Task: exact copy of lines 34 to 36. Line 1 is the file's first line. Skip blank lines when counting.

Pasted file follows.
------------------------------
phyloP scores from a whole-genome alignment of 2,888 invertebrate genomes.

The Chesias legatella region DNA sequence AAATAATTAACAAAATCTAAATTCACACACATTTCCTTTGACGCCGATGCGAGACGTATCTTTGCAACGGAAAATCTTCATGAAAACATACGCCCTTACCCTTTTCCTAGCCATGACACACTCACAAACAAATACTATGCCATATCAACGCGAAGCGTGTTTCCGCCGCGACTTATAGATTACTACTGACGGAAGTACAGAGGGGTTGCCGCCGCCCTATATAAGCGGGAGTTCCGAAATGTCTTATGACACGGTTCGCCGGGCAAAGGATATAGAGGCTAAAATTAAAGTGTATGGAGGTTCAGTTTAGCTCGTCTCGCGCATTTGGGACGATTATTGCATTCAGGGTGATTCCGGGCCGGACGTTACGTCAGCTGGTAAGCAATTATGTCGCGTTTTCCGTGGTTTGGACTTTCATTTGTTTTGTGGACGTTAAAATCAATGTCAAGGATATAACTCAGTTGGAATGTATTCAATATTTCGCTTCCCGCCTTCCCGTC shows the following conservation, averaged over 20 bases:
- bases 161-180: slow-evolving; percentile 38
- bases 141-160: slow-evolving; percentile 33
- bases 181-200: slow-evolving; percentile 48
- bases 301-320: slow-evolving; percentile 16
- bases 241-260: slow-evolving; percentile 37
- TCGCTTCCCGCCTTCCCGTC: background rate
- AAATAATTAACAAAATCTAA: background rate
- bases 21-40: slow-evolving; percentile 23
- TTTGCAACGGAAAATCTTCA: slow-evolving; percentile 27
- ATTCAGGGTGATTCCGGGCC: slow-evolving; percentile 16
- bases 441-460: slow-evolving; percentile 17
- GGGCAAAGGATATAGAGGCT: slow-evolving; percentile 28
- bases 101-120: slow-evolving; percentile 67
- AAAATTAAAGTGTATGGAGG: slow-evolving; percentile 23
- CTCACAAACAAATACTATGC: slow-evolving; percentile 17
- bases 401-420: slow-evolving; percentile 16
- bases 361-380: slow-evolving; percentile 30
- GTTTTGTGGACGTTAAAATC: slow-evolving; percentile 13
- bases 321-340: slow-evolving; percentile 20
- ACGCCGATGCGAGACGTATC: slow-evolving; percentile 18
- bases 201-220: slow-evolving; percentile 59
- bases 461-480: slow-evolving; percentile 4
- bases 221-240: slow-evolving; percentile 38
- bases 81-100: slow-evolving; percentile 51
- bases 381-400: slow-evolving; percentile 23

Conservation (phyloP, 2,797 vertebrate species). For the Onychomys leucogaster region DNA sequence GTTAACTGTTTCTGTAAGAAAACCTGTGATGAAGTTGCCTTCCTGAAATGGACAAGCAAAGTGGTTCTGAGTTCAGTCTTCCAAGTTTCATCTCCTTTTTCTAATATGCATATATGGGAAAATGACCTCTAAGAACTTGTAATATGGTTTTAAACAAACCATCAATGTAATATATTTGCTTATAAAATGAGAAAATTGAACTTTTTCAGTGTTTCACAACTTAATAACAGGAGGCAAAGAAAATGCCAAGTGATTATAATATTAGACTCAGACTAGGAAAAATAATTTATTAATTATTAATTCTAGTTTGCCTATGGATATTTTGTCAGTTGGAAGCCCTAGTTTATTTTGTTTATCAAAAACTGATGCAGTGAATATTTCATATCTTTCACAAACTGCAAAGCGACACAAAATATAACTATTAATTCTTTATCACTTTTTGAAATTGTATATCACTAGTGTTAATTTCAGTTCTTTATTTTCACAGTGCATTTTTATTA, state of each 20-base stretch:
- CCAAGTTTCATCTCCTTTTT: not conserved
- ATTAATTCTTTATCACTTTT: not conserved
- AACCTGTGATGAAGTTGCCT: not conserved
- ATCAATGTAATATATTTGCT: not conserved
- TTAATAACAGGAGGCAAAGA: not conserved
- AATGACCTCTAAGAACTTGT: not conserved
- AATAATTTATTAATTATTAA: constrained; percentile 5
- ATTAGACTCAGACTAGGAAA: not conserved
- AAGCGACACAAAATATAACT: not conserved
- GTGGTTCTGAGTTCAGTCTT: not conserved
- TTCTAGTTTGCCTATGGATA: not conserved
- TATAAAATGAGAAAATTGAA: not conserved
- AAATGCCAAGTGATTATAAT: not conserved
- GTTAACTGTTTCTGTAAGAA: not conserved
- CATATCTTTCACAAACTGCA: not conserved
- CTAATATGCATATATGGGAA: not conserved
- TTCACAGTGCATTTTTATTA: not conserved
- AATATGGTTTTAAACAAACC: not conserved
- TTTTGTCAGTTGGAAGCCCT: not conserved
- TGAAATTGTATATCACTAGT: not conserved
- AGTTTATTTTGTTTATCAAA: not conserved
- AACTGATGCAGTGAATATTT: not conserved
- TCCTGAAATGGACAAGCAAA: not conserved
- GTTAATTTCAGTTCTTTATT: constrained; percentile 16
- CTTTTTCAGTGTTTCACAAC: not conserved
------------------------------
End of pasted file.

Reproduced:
- AATGACCTCTAAGAACTTGT: not conserved
- AATAATTTATTAATTATTAA: constrained; percentile 5
- ATTAGACTCAGACTAGGAAA: not conserved